Access is only part of the equation if a patient—or their loved ones—struggles to understand a diagnosis, ask questions or explain it to others. That is why Takeda has undertaken a number of initiatives to create resources that meet patients where they are.
We created storybooks that can help explain a child’s MPS II (or Hunter syndrome) to a sibling and non-clinical explainers for schools to better understand the disease and the needs of that child.
Recognizing that significant portions of the population do not speak English as a first language, our bilingual community educators bridge an important gap. They connect with patients in the language they are most comfortable. For example, we engaged patients and their families exclusively in Spanish at Familia de Sangre, the largest Spanish language meeting in the bleeding disorders community.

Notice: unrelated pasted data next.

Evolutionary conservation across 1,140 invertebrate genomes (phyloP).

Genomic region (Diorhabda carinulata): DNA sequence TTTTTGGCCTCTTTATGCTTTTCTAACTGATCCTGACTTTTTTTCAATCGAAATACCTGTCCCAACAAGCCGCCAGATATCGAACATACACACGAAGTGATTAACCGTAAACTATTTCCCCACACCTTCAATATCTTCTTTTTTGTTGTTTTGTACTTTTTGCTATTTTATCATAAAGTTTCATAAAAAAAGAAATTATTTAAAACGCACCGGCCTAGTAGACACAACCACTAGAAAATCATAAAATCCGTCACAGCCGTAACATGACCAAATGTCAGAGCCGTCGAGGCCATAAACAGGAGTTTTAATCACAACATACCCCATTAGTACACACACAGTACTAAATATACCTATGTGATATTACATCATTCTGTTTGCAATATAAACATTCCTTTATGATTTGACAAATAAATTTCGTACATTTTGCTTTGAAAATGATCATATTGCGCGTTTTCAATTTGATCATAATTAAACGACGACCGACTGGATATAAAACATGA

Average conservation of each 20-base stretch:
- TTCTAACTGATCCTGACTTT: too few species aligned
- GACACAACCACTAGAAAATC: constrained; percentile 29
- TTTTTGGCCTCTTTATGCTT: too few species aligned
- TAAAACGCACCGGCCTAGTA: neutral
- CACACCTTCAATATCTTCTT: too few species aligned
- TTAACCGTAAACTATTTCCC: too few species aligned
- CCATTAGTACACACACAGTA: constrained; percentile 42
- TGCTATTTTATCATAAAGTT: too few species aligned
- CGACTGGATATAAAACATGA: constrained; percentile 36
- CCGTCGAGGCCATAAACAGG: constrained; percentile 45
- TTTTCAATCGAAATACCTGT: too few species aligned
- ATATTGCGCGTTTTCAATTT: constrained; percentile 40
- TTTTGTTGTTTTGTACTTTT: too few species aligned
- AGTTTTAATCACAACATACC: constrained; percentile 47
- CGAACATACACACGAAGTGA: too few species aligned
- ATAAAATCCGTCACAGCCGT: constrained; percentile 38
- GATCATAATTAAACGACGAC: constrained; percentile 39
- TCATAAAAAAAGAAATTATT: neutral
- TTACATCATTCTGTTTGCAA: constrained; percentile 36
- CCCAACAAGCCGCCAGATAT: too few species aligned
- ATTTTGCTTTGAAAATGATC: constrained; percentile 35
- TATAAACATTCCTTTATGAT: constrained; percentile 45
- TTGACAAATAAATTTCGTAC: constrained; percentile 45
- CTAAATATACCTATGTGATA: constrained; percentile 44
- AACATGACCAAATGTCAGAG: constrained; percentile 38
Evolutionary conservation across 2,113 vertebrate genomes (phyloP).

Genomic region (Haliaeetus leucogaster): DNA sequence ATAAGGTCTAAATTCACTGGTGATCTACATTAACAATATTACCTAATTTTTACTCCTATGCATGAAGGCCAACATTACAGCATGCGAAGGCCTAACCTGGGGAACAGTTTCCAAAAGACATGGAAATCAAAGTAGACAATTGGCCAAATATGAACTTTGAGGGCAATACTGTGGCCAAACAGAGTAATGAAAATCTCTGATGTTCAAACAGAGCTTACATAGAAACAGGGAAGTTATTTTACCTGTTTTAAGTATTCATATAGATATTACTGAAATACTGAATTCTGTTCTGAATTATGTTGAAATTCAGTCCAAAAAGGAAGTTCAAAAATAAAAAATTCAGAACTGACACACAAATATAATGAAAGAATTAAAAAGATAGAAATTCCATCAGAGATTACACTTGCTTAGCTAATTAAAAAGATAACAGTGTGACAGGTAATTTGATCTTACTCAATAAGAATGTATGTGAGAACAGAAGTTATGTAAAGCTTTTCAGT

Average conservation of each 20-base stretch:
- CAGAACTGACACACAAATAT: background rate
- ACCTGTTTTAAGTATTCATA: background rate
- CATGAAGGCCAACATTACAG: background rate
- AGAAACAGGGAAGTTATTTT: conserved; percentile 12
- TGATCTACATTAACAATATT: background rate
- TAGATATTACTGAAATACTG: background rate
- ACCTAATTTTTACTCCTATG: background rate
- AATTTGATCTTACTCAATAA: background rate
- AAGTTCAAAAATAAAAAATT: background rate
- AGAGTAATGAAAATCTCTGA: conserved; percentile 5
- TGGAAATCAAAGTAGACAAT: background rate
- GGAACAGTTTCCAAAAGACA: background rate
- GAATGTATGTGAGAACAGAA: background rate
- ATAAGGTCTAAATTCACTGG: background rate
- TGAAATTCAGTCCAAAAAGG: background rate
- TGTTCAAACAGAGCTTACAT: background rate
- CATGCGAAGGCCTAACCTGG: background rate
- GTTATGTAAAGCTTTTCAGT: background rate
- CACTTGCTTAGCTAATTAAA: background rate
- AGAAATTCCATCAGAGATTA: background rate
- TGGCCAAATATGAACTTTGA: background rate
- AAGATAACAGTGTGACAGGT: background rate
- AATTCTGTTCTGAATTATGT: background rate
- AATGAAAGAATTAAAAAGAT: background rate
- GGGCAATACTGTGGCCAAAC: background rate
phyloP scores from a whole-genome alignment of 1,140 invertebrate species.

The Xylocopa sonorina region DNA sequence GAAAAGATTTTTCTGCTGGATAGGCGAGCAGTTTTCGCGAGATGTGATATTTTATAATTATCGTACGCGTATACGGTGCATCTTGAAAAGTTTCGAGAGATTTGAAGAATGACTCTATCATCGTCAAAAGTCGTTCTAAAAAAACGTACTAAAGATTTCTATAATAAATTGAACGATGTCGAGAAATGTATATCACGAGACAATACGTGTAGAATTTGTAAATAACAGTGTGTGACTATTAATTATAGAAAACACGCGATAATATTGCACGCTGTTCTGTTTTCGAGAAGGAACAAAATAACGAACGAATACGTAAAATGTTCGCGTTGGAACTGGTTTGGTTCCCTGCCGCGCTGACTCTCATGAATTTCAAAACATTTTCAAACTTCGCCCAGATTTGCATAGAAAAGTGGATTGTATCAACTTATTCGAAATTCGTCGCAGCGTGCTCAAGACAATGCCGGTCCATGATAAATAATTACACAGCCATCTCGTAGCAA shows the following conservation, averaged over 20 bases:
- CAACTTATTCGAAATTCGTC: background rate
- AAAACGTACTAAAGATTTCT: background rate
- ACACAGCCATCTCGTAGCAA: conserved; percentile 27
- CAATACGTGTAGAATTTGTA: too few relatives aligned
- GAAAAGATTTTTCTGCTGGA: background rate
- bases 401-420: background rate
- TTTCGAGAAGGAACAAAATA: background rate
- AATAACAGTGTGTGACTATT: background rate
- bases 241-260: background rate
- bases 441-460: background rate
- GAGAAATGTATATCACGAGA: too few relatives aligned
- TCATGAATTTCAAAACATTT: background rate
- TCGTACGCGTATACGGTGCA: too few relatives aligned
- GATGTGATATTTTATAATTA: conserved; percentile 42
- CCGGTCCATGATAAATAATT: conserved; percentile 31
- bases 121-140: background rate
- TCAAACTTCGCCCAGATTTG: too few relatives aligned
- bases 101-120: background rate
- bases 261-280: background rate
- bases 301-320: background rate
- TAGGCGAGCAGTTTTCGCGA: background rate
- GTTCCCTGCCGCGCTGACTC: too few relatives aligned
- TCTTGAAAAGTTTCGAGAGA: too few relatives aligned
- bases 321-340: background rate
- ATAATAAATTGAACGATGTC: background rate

Finally, and most important to the rare community, innovative science and research must continue to look deeper into the impact that these rare and ultra-rare diseases have on patients. At Takeda, nearly 50% of our pipeline has Orphan Drug Designation, which means that if approved, they could help target some of the rarest diseases affecting patients today.
Takeda is also actively contributing to the larger industry goal of greater equity in clinical trial recruitment and has created a roadmap to focus and inform our efforts in clinical trial recruitment by partnering with clinical study sites to address operational barriers, verify whether goals reflect real-world data and enhance the diversity of the investigative site staff.
We are proud of our efforts to positively impact the path to diagnosis for the rare community and more broadly, we are equally committed to addressing health inequities that we believe could have an impact on all patients.
We have a long journey ahead to realize our vision of health equity in the rare disease community and beyond, but it’s a worthwhile journey and it’s one we are deeply committed to in order to achieve our mission of better health and a brighter future for all.
This content was written by the advertiser and edited by Studio/B to uphold The Boston Globe’s content standards. The news and editorial departments of The Boston Globe had no role in its writing, production, or display.